w.w.a. is the all female supergroup coming straight outta chicago
We caught up with the Windy City’s hardest four-piece female collective about music industry misogyny and approaching N.W.A’s legacy from a new perspective.
By now, you're probably well aware that Straight Outta Compton -- the film depicting N.W.A's rise from violent South Central LA to hip-hop's world stage -- is this summer's biggest blockbuster. But, in addition to raking it in at the box office, the film's release has also inspired a new rap supergroup to come together and explore N.W.A's explosive energy from a different perspective: an all-female one.
W.W.A., or Women With Attitude, powerfully unites four of Chicago's heaviest hitting female MCs: Sasha Go Hard, Chella H, Lucci Vee, and Drillary Clinton herself, Katie Got Bandz. "It seemed like it would be cool to have an all-ladies version," Lucci told i-D of the collective's motivation to band together. Although each member boasts a distinct flow, the group's sounds are largely located in the gritty energy of Chicago's homegrown drill scene. Putting individual ambitions on pause, W.W.A came together to show the world what Chicago's all about. "Chella came up with the idea, then we all linked up and came up with a plan to make it happen," said Sasha.
Recently, the group unveiled the first phase of that plan -- their debut collaborative track and accompanying video, Straight Outta Chicago. More "an introduction to the project" than a single, says Chella, the song leverages the South Central forefathers' most seminal record for 21st century Chi-town. While Lucci drew inspiration from the group's "toughness and gritty lyrics" on her verse, Chella noted that the four-piece outfit's aggressive honesty regarding both their environment and personal experiences inspired her to follow suit: "I respect how N.W.A. expressed their real feelings through their music." Opening her verse with "I lost my BD and my brother in the same week / so in case you couldn't tell, me I'm up in the streets," Chella arrives with the same raw power that seeps from N.W.A's earliest efforts.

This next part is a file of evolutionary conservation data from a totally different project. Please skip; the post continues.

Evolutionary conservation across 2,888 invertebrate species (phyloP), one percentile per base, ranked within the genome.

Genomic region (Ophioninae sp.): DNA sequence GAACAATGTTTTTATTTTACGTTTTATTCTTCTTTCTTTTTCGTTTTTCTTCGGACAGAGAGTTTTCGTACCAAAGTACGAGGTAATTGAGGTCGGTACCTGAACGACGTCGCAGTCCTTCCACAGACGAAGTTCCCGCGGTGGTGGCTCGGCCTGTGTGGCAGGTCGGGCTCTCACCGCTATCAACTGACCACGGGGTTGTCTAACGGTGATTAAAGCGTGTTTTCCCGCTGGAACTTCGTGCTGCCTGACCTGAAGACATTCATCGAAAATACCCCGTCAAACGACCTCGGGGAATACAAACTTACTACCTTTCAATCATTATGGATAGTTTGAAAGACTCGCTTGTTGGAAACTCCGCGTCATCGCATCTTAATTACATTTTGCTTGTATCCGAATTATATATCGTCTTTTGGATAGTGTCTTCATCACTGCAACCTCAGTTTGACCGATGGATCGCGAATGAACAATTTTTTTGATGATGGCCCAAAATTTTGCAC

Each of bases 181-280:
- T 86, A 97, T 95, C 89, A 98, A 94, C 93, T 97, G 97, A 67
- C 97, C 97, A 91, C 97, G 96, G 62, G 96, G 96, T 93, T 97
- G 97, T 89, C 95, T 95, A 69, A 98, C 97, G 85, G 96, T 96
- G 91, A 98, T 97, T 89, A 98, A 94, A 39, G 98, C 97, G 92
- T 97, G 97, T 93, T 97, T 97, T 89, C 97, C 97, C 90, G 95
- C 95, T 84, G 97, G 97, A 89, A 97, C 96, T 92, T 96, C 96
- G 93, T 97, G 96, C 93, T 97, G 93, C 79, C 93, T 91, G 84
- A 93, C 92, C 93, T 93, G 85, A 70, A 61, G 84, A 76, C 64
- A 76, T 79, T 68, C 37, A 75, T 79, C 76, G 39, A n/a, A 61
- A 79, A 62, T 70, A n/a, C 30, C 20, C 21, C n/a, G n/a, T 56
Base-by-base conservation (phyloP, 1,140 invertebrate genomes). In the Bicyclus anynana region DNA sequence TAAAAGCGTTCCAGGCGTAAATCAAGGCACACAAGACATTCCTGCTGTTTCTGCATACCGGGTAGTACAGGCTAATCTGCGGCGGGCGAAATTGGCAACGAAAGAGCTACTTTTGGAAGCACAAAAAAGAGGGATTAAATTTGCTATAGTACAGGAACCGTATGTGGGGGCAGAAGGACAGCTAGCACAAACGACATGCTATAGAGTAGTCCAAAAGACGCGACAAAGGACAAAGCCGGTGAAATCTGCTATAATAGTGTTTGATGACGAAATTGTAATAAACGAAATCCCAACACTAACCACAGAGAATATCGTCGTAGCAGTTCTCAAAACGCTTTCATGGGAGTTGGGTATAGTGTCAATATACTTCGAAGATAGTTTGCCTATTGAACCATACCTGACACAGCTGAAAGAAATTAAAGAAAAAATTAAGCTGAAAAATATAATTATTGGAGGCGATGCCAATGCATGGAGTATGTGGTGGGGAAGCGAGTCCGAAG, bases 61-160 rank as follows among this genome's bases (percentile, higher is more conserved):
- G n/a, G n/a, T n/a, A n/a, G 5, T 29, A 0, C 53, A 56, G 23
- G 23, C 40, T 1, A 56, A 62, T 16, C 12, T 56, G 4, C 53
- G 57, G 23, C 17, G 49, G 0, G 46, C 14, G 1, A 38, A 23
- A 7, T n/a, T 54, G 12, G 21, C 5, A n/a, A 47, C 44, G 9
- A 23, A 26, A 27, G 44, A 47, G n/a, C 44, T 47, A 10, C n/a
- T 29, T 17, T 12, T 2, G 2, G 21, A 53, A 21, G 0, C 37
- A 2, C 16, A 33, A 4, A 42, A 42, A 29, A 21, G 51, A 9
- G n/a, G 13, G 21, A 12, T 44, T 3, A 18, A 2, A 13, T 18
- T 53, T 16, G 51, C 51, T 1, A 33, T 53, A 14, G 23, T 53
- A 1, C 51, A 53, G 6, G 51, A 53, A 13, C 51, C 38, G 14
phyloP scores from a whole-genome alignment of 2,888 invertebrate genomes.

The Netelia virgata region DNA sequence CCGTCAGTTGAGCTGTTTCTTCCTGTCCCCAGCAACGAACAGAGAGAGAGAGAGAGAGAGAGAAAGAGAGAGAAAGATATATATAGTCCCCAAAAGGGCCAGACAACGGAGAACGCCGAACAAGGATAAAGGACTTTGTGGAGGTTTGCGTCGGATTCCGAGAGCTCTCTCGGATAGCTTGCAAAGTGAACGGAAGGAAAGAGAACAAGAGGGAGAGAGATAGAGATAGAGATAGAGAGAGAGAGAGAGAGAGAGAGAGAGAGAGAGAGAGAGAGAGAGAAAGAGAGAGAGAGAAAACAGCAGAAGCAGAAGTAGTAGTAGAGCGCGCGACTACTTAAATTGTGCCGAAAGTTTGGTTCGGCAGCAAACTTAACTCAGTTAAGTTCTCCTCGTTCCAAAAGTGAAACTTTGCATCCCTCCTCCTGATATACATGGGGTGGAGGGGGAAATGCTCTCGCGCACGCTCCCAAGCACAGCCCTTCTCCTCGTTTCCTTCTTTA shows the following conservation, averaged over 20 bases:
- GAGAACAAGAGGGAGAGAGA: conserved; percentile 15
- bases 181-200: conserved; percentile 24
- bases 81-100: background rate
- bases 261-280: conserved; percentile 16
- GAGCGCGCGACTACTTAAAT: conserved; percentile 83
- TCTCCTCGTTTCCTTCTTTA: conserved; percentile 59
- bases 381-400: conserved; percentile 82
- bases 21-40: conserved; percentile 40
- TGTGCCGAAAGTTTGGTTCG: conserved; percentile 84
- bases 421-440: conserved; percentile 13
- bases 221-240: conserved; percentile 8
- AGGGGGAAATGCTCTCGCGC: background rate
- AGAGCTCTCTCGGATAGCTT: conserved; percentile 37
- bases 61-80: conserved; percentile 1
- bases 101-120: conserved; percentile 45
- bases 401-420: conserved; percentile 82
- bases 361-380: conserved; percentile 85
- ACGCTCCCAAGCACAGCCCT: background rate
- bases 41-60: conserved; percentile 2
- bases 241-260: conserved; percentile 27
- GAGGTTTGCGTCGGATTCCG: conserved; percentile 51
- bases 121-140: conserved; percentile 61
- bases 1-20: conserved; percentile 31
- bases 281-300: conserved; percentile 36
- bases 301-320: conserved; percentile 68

There are sociocultural parallels between the streets of Compton in 88 and Chicago today -- over 600 homicides last year made Chicago America's 2014 murder capital. But while N.W.A popularised gangsta rap as a genre, W.W.A.'s lyrics are a powerful commentary on the environment that incubated such hostility than an actual endorsement of that violence. "Even if it's gang banging or card cracking being mentioned, it doesn't mean it's something we are glorifying," Lucci agreed, "it just means that's what we grew up seeing and what we know."
But while Straight Outta Compton demonstrates just how relevant LA's complicated saga of police brutality and institutionalised racism is today, the film's release has also occasioned questions about the group's past misogyny. Ice Cube recently defended degrading lyrics in Rolling Stone. And, after a scene depicting Dr. Dre's abuse of Dee Barnes was cut from the film, Dre issued a statement to The New York Times apologising for his violent actions (which former fiancee Michel'le didn't exactly find sincere).
Although W.W.A.'s members have experienced gender-based discrimination in the music industry, they contend that it's these experiences that push them to deliver in the recording booth. "The one thing you cannot deny is talent," Lucci said, "so I always break through the barriers once they hear I can actually rap." "It's kinda tougher being a female rapper coming up, but it's up to you to handle your business," Sasha added.
The group's anticipated EP is on its way, and will be released independently -- a move the members sought to make from the get-go. "We all are putting our blood, sweat, and tears into this without any major backing," said Lucci. "Already, the success has been great."
Text Emily Manning
Image via @chellachicago